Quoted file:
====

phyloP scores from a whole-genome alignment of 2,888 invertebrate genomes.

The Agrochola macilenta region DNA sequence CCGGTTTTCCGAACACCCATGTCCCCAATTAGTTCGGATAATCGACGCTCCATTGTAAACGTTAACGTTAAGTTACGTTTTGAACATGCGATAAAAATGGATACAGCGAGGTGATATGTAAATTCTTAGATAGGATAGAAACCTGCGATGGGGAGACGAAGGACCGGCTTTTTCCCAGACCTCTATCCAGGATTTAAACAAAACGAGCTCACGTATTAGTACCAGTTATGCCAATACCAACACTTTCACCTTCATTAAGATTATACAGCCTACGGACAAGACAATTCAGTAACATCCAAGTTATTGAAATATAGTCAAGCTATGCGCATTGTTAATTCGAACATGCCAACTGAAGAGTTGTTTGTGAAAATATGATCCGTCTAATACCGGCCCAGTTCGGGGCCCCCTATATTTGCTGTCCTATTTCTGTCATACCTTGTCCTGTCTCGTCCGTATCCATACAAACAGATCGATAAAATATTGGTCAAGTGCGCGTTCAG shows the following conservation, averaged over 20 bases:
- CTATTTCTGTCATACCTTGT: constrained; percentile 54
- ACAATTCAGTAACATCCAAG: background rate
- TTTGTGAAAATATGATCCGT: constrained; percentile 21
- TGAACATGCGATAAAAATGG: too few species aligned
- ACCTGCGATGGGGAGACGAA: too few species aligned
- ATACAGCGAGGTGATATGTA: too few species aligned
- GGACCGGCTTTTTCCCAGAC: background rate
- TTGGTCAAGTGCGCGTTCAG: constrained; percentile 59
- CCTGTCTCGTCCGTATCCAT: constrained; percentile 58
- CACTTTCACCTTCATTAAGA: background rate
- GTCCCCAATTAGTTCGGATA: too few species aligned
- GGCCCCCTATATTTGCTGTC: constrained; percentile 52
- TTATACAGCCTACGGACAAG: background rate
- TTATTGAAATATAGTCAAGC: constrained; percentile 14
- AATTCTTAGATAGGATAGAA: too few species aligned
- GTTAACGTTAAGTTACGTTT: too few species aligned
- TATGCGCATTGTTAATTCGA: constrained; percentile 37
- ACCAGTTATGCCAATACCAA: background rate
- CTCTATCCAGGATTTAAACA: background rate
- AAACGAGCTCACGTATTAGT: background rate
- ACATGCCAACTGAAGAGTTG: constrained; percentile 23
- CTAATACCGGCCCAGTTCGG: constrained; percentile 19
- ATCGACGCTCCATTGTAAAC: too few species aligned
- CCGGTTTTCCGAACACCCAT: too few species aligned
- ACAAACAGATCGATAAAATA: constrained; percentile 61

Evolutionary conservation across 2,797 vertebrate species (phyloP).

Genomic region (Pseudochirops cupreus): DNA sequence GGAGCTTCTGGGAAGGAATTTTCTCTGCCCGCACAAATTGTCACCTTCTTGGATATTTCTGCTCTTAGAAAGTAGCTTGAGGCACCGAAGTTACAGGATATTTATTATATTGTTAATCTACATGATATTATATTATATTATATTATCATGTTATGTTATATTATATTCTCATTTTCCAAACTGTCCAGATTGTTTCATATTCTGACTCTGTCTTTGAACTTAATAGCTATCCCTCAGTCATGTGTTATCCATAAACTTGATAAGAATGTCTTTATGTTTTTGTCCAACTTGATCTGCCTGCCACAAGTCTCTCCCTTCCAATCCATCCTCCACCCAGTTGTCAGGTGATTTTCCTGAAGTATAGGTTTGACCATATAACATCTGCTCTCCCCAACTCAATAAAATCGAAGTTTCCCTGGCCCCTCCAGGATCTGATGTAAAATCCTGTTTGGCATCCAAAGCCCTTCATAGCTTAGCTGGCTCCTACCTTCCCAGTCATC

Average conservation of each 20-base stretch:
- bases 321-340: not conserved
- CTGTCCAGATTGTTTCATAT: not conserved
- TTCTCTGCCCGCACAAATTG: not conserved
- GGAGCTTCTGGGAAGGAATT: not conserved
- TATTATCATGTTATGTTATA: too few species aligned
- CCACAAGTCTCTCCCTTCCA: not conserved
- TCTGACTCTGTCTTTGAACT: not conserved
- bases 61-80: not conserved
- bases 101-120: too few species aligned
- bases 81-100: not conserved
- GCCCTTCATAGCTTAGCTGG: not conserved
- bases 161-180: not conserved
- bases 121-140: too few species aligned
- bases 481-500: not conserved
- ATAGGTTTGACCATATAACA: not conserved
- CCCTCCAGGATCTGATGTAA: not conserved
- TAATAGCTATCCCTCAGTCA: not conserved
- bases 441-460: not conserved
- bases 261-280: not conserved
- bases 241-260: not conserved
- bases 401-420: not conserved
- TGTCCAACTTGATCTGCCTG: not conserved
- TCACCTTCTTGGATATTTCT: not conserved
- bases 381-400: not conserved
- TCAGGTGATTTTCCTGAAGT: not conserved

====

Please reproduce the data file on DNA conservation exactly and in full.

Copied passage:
phyloP scores from a whole-genome alignment of 2,888 invertebrate genomes.

The Agrochola macilenta region DNA sequence CCGGTTTTCCGAACACCCATGTCCCCAATTAGTTCGGATAATCGACGCTCCATTGTAAACGTTAACGTTAAGTTACGTTTTGAACATGCGATAAAAATGGATACAGCGAGGTGATATGTAAATTCTTAGATAGGATAGAAACCTGCGATGGGGAGACGAAGGACCGGCTTTTTCCCAGACCTCTATCCAGGATTTAAACAAAACGAGCTCACGTATTAGTACCAGTTATGCCAATACCAACACTTTCACCTTCATTAAGATTATACAGCCTACGGACAAGACAATTCAGTAACATCCAAGTTATTGAAATATAGTCAAGCTATGCGCATTGTTAATTCGAACATGCCAACTGAAGAGTTGTTTGTGAAAATATGATCCGTCTAATACCGGCCCAGTTCGGGGCCCCCTATATTTGCTGTCCTATTTCTGTCATACCTTGTCCTGTCTCGTCCGTATCCATACAAACAGATCGATAAAATATTGGTCAAGTGCGCGTTCAG shows the following conservation, averaged over 20 bases:
- CTATTTCTGTCATACCTTGT: constrained; percentile 54
- ACAATTCAGTAACATCCAAG: background rate
- TTTGTGAAAATATGATCCGT: constrained; percentile 21
- TGAACATGCGATAAAAATGG: too few species aligned
- ACCTGCGATGGGGAGACGAA: too few species aligned
- ATACAGCGAGGTGATATGTA: too few species aligned
- GGACCGGCTTTTTCCCAGAC: background rate
- TTGGTCAAGTGCGCGTTCAG: constrained; percentile 59
- CCTGTCTCGTCCGTATCCAT: constrained; percentile 58
- CACTTTCACCTTCATTAAGA: background rate
- GTCCCCAATTAGTTCGGATA: too few species aligned
- GGCCCCCTATATTTGCTGTC: constrained; percentile 52
- TTATACAGCCTACGGACAAG: background rate
- TTATTGAAATATAGTCAAGC: constrained; percentile 14
- AATTCTTAGATAGGATAGAA: too few species aligned
- GTTAACGTTAAGTTACGTTT: too few species aligned
- TATGCGCATTGTTAATTCGA: constrained; percentile 37
- ACCAGTTATGCCAATACCAA: background rate
- CTCTATCCAGGATTTAAACA: background rate
- AAACGAGCTCACGTATTAGT: background rate
- ACATGCCAACTGAAGAGTTG: constrained; percentile 23
- CTAATACCGGCCCAGTTCGG: constrained; percentile 19
- ATCGACGCTCCATTGTAAAC: too few species aligned
- CCGGTTTTCCGAACACCCAT: too few species aligned
- ACAAACAGATCGATAAAATA: constrained; percentile 61

Evolutionary conservation across 2,797 vertebrate species (phyloP).

Genomic region (Pseudochirops cupreus): DNA sequence GGAGCTTCTGGGAAGGAATTTTCTCTGCCCGCACAAATTGTCACCTTCTTGGATATTTCTGCTCTTAGAAAGTAGCTTGAGGCACCGAAGTTACAGGATATTTATTATATTGTTAATCTACATGATATTATATTATATTATATTATCATGTTATGTTATATTATATTCTCATTTTCCAAACTGTCCAGATTGTTTCATATTCTGACTCTGTCTTTGAACTTAATAGCTATCCCTCAGTCATGTGTTATCCATAAACTTGATAAGAATGTCTTTATGTTTTTGTCCAACTTGATCTGCCTGCCACAAGTCTCTCCCTTCCAATCCATCCTCCACCCAGTTGTCAGGTGATTTTCCTGAAGTATAGGTTTGACCATATAACATCTGCTCTCCCCAACTCAATAAAATCGAAGTTTCCCTGGCCCCTCCAGGATCTGATGTAAAATCCTGTTTGGCATCCAAAGCCCTTCATAGCTTAGCTGGCTCCTACCTTCCCAGTCATC

Average conservation of each 20-base stretch:
- bases 321-340: not conserved
- CTGTCCAGATTGTTTCATAT: not conserved
- TTCTCTGCCCGCACAAATTG: not conserved
- GGAGCTTCTGGGAAGGAATT: not conserved
- TATTATCATGTTATGTTATA: too few species aligned
- CCACAAGTCTCTCCCTTCCA: not conserved
- TCTGACTCTGTCTTTGAACT: not conserved
- bases 61-80: not conserved
- bases 101-120: too few species aligned
- bases 81-100: not conserved
- GCCCTTCATAGCTTAGCTGG: not conserved
- bases 161-180: not conserved
- bases 121-140: too few species aligned
- bases 481-500: not conserved
- ATAGGTTTGACCATATAACA: not conserved
- CCCTCCAGGATCTGATGTAA: not conserved
- TAATAGCTATCCCTCAGTCA: not conserved
- bases 441-460: not conserved
- bases 261-280: not conserved
- bases 241-260: not conserved
- bases 401-420: not conserved
- TGTCCAACTTGATCTGCCTG: not conserved
- TCACCTTCTTGGATATTTCT: not conserved
- bases 381-400: not conserved
- TCAGGTGATTTTCCTGAAGT: not conserved